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Gov Cuomo asked to resign on alleged interfering in anti-corruption panel report

Governor Andrew Cuomo speaking at the dedication ceremony of the National Sept. 11 Memorial Museum
Governor Andrew Cuomo speaking at the dedication ceremony of the National Sept. 11 Memorial Museum
Photo by Pool/Getty Images

New York Democratic governor, Andrew Cuomo is under severe pressure from critics to resign following his alleged meddling in the report of anti-corruption panel he established last year. The Moreland Commission, according to reports by the New York Times, had commenced investigation into alleged public corruption perpetrated by political firms hired by Cuomo, and other major donors to the governor’s 2013 political campaign.

Preet Bharara, Manhattan-based US Attorney is reportedly leading federal investigators to probe involvement of Cuomo and top officials from his office in their meddling with the outcome of the commission’s report. Opponents including Zephyr Teachout, Cuomo’s potential rival in the gubernatorial primary are at the vanguard of calls for his resignation if revelation about the interference proved to be true. “If Governor Andrew Cuomo directed or even knew that his top aide was obstructing and interfering with the Moreland Commission, he should immediately resign,” Teachout said.

Also on Cuomo-Must-Go campaign is an affiliate of Nation Good Government group, Common Cause New York which said in a statement that “the people of New York….should be deeply disturbed by the report’s well documented pattern of interference.” The group urged Cuomo’s administration to ensure that the anti-corruption commission’s recommendations are enacted fully without delay.

Executive director of Public Campaign Action Fund, David Donnelly reacting to the allegation said “The only way for him and the rest of the people in Albany to bring back their reputation is to pass small-donor public financing.” Donnelly added that Cuomo has “zero credibility on the issue of money in politics.” His group is a leading and active advocate of push for legislation in favor of reforms in campaign financing.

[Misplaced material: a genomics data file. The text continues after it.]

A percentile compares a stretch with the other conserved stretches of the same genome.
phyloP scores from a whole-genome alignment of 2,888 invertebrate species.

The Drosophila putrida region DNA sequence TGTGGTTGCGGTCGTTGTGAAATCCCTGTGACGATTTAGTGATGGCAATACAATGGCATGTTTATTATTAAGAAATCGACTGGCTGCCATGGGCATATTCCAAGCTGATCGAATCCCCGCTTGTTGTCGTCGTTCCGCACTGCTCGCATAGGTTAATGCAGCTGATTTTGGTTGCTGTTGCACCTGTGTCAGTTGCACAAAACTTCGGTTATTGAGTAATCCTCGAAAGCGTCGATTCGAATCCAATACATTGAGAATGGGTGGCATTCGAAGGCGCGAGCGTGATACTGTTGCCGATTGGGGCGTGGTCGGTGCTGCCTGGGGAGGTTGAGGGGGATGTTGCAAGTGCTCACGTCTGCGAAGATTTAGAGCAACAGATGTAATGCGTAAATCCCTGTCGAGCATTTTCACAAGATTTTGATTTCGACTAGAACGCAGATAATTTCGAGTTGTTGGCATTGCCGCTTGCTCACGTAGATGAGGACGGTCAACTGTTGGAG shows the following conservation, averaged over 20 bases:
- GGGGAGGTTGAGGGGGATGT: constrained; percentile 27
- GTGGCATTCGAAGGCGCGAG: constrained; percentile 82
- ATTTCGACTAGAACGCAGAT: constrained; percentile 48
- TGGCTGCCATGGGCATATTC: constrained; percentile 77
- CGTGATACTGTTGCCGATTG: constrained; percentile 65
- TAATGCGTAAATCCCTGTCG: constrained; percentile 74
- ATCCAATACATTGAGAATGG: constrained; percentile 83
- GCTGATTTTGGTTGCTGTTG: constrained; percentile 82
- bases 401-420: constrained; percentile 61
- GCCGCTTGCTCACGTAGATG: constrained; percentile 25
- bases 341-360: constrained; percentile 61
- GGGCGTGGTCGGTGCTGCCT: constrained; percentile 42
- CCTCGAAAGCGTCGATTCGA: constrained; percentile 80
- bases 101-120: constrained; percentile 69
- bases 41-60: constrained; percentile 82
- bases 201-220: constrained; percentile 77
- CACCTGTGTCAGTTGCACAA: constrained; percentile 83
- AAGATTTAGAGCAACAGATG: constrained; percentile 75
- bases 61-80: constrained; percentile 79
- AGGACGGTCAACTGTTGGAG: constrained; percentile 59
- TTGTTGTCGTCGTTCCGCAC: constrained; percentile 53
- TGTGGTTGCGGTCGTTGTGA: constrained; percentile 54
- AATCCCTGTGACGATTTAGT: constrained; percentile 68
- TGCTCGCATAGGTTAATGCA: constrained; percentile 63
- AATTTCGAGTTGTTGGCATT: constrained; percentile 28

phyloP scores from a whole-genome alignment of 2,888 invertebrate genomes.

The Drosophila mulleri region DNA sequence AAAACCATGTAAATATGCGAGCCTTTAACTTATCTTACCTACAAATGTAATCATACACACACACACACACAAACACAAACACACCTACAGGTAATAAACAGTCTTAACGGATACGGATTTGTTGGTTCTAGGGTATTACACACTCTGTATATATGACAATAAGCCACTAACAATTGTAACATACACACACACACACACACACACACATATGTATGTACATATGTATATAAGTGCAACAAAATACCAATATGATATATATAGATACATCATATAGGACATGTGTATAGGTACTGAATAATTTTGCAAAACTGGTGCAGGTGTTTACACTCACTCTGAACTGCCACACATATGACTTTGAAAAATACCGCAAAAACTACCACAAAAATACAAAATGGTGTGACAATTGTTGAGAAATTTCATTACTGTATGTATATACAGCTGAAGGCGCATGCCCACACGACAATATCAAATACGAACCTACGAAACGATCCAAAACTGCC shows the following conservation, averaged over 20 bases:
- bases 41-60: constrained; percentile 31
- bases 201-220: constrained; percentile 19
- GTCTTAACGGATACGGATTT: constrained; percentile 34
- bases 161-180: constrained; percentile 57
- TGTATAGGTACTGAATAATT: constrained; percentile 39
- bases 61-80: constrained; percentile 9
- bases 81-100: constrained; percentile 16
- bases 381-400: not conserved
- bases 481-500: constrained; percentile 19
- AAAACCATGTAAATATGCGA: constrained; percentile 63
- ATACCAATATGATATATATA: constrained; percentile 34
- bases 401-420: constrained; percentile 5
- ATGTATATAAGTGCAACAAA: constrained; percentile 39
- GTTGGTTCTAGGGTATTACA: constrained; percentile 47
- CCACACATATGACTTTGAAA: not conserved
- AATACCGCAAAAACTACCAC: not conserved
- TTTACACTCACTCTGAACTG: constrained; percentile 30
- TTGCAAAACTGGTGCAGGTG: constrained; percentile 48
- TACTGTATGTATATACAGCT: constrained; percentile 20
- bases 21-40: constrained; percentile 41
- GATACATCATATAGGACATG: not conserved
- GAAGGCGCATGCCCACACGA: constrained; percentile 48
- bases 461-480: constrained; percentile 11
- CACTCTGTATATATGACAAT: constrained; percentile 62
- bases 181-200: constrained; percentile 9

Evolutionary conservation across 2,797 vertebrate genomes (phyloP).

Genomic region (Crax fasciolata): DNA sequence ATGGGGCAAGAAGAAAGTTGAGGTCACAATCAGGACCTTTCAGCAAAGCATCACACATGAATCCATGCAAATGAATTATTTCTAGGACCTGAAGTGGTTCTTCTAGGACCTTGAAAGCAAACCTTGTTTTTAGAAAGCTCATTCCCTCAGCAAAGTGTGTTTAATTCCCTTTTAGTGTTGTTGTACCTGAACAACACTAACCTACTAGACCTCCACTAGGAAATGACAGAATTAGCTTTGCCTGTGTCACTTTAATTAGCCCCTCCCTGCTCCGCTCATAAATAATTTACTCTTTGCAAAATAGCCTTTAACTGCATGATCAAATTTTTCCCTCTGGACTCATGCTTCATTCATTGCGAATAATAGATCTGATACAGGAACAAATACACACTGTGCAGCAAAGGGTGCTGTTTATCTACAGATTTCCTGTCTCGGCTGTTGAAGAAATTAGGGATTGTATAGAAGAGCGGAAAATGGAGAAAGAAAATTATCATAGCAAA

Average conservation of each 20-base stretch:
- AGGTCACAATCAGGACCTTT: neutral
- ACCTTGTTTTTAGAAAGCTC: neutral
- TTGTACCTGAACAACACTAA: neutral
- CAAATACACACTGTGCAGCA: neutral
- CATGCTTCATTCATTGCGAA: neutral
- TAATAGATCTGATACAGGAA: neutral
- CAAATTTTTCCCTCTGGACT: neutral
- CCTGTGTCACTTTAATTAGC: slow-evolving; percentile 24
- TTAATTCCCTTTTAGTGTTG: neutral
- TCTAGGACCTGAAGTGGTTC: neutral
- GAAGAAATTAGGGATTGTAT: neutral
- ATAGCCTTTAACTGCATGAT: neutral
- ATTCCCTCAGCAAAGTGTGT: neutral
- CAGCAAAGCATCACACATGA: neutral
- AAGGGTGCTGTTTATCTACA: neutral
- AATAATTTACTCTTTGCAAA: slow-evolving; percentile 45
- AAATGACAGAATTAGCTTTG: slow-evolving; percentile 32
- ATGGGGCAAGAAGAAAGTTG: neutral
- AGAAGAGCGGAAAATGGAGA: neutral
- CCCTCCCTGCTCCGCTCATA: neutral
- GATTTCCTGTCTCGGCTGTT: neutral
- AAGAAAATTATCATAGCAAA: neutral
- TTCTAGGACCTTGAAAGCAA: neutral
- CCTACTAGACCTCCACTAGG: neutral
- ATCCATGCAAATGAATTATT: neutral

Lawrence Lessig, professor of law at Harvard, and campaign finance reform advocate was quoted as saying that “If the charge is true, then Cuomo should go: as quickly as (former New York Gov. Elliot Spitzer) did, for the hypocrisy here is worse, and so the party can get on electing its next governor….hopefully this time, the one honestly focused on reform.”

Meanwhile, Cuomo’s office has issued a response to the allegation in a 13-page rebuttal, citing a number of reasons including the fact the report fell short of saying the truth, especially for believing in the independence status of the commission. According to the defense, the governor has at inception of the commission indicated his willingness to be open for probe when necessary. The commission was disbanded in March 2014 by Cuomo following passage of legislations believed to fall short of the commission’s recommendations including the enactment of a small-donor public financing system.

David Donnelly somewhat share similar sentiments with most analysts on his summarization of the alleged Cuomo administration’s intervention in the report, saying, “This is a system wide corruption in Albany, You could replace Cuomo tomorrow and you’d still have rot in Albany.”

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